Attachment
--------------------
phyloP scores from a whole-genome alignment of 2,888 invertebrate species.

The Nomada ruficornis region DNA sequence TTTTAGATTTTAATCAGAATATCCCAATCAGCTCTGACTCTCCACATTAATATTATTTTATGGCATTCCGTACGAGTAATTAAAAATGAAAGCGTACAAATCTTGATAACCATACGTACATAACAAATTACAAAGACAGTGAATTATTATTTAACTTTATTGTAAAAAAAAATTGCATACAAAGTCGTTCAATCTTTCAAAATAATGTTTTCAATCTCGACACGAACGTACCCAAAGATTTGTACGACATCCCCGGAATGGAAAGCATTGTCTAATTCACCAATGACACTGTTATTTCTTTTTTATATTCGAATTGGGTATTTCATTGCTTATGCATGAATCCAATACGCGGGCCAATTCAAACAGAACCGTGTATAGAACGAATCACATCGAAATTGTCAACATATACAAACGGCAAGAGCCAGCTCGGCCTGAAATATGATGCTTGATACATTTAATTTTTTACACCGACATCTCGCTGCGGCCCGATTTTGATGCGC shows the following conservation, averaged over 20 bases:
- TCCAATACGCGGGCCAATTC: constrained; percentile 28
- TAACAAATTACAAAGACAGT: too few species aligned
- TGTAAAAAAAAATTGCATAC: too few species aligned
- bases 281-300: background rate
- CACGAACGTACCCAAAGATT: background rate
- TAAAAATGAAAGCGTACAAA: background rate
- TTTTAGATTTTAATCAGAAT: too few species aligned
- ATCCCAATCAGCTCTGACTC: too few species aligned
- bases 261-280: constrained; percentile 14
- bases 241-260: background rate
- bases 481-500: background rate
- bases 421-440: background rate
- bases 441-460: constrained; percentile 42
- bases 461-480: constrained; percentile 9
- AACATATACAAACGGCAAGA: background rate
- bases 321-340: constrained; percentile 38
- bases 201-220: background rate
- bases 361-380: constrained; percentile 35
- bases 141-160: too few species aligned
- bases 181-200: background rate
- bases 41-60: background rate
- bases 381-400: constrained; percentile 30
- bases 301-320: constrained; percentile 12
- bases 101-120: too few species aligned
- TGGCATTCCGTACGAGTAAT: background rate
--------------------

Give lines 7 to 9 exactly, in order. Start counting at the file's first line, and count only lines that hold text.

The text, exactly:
- CACGAACGTACCCAAAGATT: background rate
- TAAAAATGAAAGCGTACAAA: background rate
- TTTTAGATTTTAATCAGAAT: too few species aligned